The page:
How does the supplemental draft work?
The Supplemental Draft process is very different from April’s installment of the same kind.
Each year, we as analysts, draftniks, and enthusiasts alike all get prepared for late April’s NFL Draft as if the outcome directly affects our lives — and in many ways it does. As a raging football fan, nobody can tell you your team’s success (or failure) does not affect your mood throughout the week. This can typically be correlated to an organization’s ability to annually piece together a solid, complete draft class.
With that being said, after every April installment of the NFL Draft — but before the start of a new regular season — comes the less glamorous, but occasionally prosperous Supplemental Draft. The ‘Supp Draft’ is an intriguing and often-times mysterious entity to most NFL fans. Some have an idea of how the process works, while others know less than nothing about it.
The Oakland Raiders gave up a third round pick last season for the right to land Ohio State quarterback Terrelle Pryor.
For those of you who fall under the category of the latter, lets go ahead and change that. Here is how the NFL’s Supplemental Draft works:
Firstly, note the Supplemental Draft is a process designed to allow individuals, who did not enter April’s initial draft, entry into the league. Players typically go the route of entering the Supplemental draft for special or unideal circumstances. Often the cause is underclassmen have not declared their intent to gain early entry into the league in order to be an applicant in April’s draft prior to the listed deadline to do so — and have been ruled ineligible for the forthcoming college football season. Reasons for being ruled ineligible are generally due to academic infraction or disciplinary consequence.
The Supplemental Draft order is determined by a three-step ‘weighted’ system that entails a lottery within each level:
1. The first grouping consists of teams with 6 wins or less. A lottery is then conducted within this specific grouping and the odds are determined by record. Teams with a worse record are given a higher probability of winning a higher position within the grouping. Ex: The Indianapolis Colts (2-14) are given a ‘weighted advantage’ over the Washington Redskins (5-11).
2. The second grouping is comprised of non-playoff teams with more than 6 wins. This group follows the same weighted system as the first group.
3. The third grouping is comprised of the 12 playoff teams and also follows suit with the format of the initial two groups.
Now, after the order is determined following the format detailed above, teams are allowed to partake in a semi-auction style process. This enables teams to submit formal bids to the league with a round the organization would like to select a player in. Based on the determined order, the team who placed the highest bid is awarded the rights to that player. Ex: If the Dallas Cowboys (a group two team) bids a 3rd round draft choice on Joe Quarterback, and the Miami Dolphins (a group one team) bids a 4th round draft choice on Joe Quarterback, the player is awarded to Dallas.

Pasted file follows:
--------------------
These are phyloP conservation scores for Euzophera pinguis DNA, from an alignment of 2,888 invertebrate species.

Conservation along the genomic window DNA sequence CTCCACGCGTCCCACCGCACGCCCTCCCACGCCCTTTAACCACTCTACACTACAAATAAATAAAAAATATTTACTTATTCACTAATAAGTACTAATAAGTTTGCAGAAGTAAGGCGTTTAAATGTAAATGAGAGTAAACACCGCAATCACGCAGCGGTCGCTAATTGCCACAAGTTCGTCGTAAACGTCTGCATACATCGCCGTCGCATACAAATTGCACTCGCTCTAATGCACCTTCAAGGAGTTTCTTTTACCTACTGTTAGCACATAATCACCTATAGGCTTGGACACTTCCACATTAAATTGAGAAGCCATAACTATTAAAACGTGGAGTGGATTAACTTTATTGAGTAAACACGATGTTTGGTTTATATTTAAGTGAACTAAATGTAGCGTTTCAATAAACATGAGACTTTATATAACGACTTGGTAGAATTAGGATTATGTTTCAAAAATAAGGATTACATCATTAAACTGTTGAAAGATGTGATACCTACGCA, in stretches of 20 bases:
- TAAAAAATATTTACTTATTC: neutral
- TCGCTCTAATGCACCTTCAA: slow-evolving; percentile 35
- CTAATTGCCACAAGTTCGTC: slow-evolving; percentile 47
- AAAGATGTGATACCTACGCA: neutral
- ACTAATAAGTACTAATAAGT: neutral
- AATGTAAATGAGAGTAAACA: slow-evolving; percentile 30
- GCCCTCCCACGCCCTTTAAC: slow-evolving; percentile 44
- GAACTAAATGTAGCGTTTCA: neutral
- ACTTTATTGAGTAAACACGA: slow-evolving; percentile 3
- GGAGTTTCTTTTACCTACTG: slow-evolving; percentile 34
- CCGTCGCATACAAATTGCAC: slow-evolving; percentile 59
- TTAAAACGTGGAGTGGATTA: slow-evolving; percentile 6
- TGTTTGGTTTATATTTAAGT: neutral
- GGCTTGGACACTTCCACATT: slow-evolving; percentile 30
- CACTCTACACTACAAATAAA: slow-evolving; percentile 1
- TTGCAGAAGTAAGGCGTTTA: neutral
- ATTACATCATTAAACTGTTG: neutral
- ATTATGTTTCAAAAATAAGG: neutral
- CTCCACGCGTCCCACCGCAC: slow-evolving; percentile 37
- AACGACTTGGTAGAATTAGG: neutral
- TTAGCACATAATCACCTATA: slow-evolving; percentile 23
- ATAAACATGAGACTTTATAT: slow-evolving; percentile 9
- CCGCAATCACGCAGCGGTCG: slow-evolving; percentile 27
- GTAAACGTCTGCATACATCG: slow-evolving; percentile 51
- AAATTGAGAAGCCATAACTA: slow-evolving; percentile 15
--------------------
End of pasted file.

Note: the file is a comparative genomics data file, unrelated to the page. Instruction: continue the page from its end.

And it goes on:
If two teams within the same group bid equally on a player, quite obviously, the team with the higher pick following order determination wins the bid. Subsequently, if a team successfully bids in the Supplemental Draft and is given the rights to a player, they must forfeit a selection in the same round of the following draft. Ex: The Oakland Raiders were awarded quarterback Terrelle Pryor after a successful 3rd round bid in the Supplemental Draft of 2011; Oakland then forfeited its 3rd round draft choice in the traditional 2012 NFL Draft held this past April.
Note: in the Supplemental Draft, teams are in no way required to submit bids on available players.
Here’s a breakdown of the number of players selected, by round, since the inception of the Supplemental draft in 1977:
Round 1: 8
QB Dave Wilson (1981), QB Bernie Kosar (1985), LB Brian Bosworth (1987), QB Steve Walsh (1989). QB Timm Rosenbach (1989), RB Bobby Humphrey (1989), WR Rob Moore (1990), QB Dave Brown (1992).
Round 2: 4
DE Darren Mickell (1992), OL Mike Wahle (1998), DT Jamal Williams (1998), RB Tony Hollings (2003).
Round 3: 5
DT Dan Sileo (1987), DT Darren Benson (1995), LB Ahmad Brooks (2006), DL Jeremy Jarmon (2009), QB Terrelle Pryor (2011).
Round 4: 5
RB Al Hunter (1977), WR Cris Carter (1987), DB Tito Wooten (1994), DB J’Juan Cherry (1999), DB Paul Oliver (2007).
Round 5: 4
WR Ryan Bethea (1988), TE John Davis (1994), DT Manuel Wright (2005), OT Jared Gaither (2007).
Round 6: 2
RB Rod Stewart (1979), OL Milford Brown (2002).
Round 7: 4
DE Matthew Teague (1980), RB Charles Crawford (1986), RB Harvey Unga (2010), DT Josh Brent (2010).
Round 8: 2
RB Roosevelt Snipes (1985), DB Brett Young (1989).
Round 9: 3
WR Billy Mullins (1980), DB Kevin Robinson (1982), TE Willie Williams (1990).
Round 10: 1
WR Johnnie Dirden (1978).
Round 11: 1
WR Chy Davidson (1981).
Round 12: 2
RB Rod Connors (1978), RB Mike Lowman (1989).
-Franchise to use the most selections in the Supplemental Draft: Dallas Cowboys – 5
-Franchise with the second most selections in the Supplemental Draft: San Diego Chargers – 3
-Colleges with the most selections in the Supplemental Draft: Miami (FL)/USC – 3
-Colleges with the second most selections in the Supplemental Draft: Five schools – 2 (Florida St., Illinois, Kentucky, Ohio St., Oklahoma St.)
-Most selected position in the Supplemental Draft: RB – 9
-Second most selected position in the Supplemental Draft: QB/WR – 6
-Last All Pro (or Pro Bowler) selected from the Supplemental Draft: NT Jamal Williams (1998) – San Diego Chargers / OL Mike Wahle (1998) – Green Bay Packers.
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